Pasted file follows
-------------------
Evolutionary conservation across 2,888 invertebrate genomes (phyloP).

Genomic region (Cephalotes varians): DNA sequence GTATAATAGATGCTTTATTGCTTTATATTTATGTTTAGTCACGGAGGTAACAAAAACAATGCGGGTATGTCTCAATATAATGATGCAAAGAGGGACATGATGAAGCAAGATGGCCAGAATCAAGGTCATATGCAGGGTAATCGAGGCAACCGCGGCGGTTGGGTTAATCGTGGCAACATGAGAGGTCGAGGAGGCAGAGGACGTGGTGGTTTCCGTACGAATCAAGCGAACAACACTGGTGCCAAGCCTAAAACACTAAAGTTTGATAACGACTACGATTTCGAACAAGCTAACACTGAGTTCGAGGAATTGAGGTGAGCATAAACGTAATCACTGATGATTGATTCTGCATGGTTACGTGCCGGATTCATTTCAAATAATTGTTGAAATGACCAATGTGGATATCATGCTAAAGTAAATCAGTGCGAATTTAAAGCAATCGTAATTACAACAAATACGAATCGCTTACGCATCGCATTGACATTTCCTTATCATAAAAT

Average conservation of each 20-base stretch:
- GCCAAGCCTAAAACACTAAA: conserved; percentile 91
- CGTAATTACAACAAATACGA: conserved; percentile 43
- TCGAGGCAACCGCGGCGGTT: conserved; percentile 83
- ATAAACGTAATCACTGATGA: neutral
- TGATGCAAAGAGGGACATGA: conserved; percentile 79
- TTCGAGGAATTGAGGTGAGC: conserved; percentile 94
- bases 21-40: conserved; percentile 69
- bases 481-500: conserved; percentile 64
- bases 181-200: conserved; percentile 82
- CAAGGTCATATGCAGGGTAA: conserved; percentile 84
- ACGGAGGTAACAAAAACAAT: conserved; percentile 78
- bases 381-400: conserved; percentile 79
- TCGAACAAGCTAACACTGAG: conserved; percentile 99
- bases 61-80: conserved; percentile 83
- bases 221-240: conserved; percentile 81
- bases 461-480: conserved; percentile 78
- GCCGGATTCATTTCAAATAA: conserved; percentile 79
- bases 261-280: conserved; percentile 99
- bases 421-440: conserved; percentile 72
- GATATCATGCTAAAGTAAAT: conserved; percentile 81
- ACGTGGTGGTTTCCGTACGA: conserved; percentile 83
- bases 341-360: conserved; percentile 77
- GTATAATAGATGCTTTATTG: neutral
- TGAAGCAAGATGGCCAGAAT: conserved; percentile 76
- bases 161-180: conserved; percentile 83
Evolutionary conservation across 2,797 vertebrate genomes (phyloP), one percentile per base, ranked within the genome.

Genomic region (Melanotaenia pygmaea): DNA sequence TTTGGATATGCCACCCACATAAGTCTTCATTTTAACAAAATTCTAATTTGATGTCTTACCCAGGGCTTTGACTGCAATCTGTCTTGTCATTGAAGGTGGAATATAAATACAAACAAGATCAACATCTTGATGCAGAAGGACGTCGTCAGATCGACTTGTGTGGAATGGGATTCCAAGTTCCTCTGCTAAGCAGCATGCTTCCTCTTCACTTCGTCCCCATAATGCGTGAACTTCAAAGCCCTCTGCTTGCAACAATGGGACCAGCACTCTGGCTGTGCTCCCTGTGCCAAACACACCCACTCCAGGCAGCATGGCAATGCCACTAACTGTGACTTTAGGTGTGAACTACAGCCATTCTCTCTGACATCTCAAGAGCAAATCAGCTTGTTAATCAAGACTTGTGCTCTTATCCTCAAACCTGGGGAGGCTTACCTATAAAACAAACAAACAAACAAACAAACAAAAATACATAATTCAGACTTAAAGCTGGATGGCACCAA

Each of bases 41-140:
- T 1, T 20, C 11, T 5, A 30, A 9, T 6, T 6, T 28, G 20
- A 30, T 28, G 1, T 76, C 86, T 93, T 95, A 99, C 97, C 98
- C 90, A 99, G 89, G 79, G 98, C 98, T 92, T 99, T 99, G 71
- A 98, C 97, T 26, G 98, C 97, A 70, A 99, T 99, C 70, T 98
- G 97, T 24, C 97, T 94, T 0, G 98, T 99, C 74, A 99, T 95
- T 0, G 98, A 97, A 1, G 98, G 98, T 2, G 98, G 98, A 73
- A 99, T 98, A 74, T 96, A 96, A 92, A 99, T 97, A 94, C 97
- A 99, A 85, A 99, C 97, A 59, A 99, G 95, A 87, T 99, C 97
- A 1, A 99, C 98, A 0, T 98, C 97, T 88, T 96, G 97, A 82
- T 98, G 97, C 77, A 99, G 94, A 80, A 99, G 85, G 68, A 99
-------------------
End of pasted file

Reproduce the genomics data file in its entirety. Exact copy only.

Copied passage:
Evolutionary conservation across 2,888 invertebrate genomes (phyloP).

Genomic region (Cephalotes varians): DNA sequence GTATAATAGATGCTTTATTGCTTTATATTTATGTTTAGTCACGGAGGTAACAAAAACAATGCGGGTATGTCTCAATATAATGATGCAAAGAGGGACATGATGAAGCAAGATGGCCAGAATCAAGGTCATATGCAGGGTAATCGAGGCAACCGCGGCGGTTGGGTTAATCGTGGCAACATGAGAGGTCGAGGAGGCAGAGGACGTGGTGGTTTCCGTACGAATCAAGCGAACAACACTGGTGCCAAGCCTAAAACACTAAAGTTTGATAACGACTACGATTTCGAACAAGCTAACACTGAGTTCGAGGAATTGAGGTGAGCATAAACGTAATCACTGATGATTGATTCTGCATGGTTACGTGCCGGATTCATTTCAAATAATTGTTGAAATGACCAATGTGGATATCATGCTAAAGTAAATCAGTGCGAATTTAAAGCAATCGTAATTACAACAAATACGAATCGCTTACGCATCGCATTGACATTTCCTTATCATAAAAT

Average conservation of each 20-base stretch:
- GCCAAGCCTAAAACACTAAA: conserved; percentile 91
- CGTAATTACAACAAATACGA: conserved; percentile 43
- TCGAGGCAACCGCGGCGGTT: conserved; percentile 83
- ATAAACGTAATCACTGATGA: neutral
- TGATGCAAAGAGGGACATGA: conserved; percentile 79
- TTCGAGGAATTGAGGTGAGC: conserved; percentile 94
- bases 21-40: conserved; percentile 69
- bases 481-500: conserved; percentile 64
- bases 181-200: conserved; percentile 82
- CAAGGTCATATGCAGGGTAA: conserved; percentile 84
- ACGGAGGTAACAAAAACAAT: conserved; percentile 78
- bases 381-400: conserved; percentile 79
- TCGAACAAGCTAACACTGAG: conserved; percentile 99
- bases 61-80: conserved; percentile 83
- bases 221-240: conserved; percentile 81
- bases 461-480: conserved; percentile 78
- GCCGGATTCATTTCAAATAA: conserved; percentile 79
- bases 261-280: conserved; percentile 99
- bases 421-440: conserved; percentile 72
- GATATCATGCTAAAGTAAAT: conserved; percentile 81
- ACGTGGTGGTTTCCGTACGA: conserved; percentile 83
- bases 341-360: conserved; percentile 77
- GTATAATAGATGCTTTATTG: neutral
- TGAAGCAAGATGGCCAGAAT: conserved; percentile 76
- bases 161-180: conserved; percentile 83
Evolutionary conservation across 2,797 vertebrate genomes (phyloP), one percentile per base, ranked within the genome.

Genomic region (Melanotaenia pygmaea): DNA sequence TTTGGATATGCCACCCACATAAGTCTTCATTTTAACAAAATTCTAATTTGATGTCTTACCCAGGGCTTTGACTGCAATCTGTCTTGTCATTGAAGGTGGAATATAAATACAAACAAGATCAACATCTTGATGCAGAAGGACGTCGTCAGATCGACTTGTGTGGAATGGGATTCCAAGTTCCTCTGCTAAGCAGCATGCTTCCTCTTCACTTCGTCCCCATAATGCGTGAACTTCAAAGCCCTCTGCTTGCAACAATGGGACCAGCACTCTGGCTGTGCTCCCTGTGCCAAACACACCCACTCCAGGCAGCATGGCAATGCCACTAACTGTGACTTTAGGTGTGAACTACAGCCATTCTCTCTGACATCTCAAGAGCAAATCAGCTTGTTAATCAAGACTTGTGCTCTTATCCTCAAACCTGGGGAGGCTTACCTATAAAACAAACAAACAAACAAACAAACAAAAATACATAATTCAGACTTAAAGCTGGATGGCACCAA

Each of bases 41-140:
- T 1, T 20, C 11, T 5, A 30, A 9, T 6, T 6, T 28, G 20
- A 30, T 28, G 1, T 76, C 86, T 93, T 95, A 99, C 97, C 98
- C 90, A 99, G 89, G 79, G 98, C 98, T 92, T 99, T 99, G 71
- A 98, C 97, T 26, G 98, C 97, A 70, A 99, T 99, C 70, T 98
- G 97, T 24, C 97, T 94, T 0, G 98, T 99, C 74, A 99, T 95
- T 0, G 98, A 97, A 1, G 98, G 98, T 2, G 98, G 98, A 73
- A 99, T 98, A 74, T 96, A 96, A 92, A 99, T 97, A 94, C 97
- A 99, A 85, A 99, C 97, A 59, A 99, G 95, A 87, T 99, C 97
- A 1, A 99, C 98, A 0, T 98, C 97, T 88, T 96, G 97, A 82
- T 98, G 97, C 77, A 99, G 94, A 80, A 99, G 85, G 68, A 99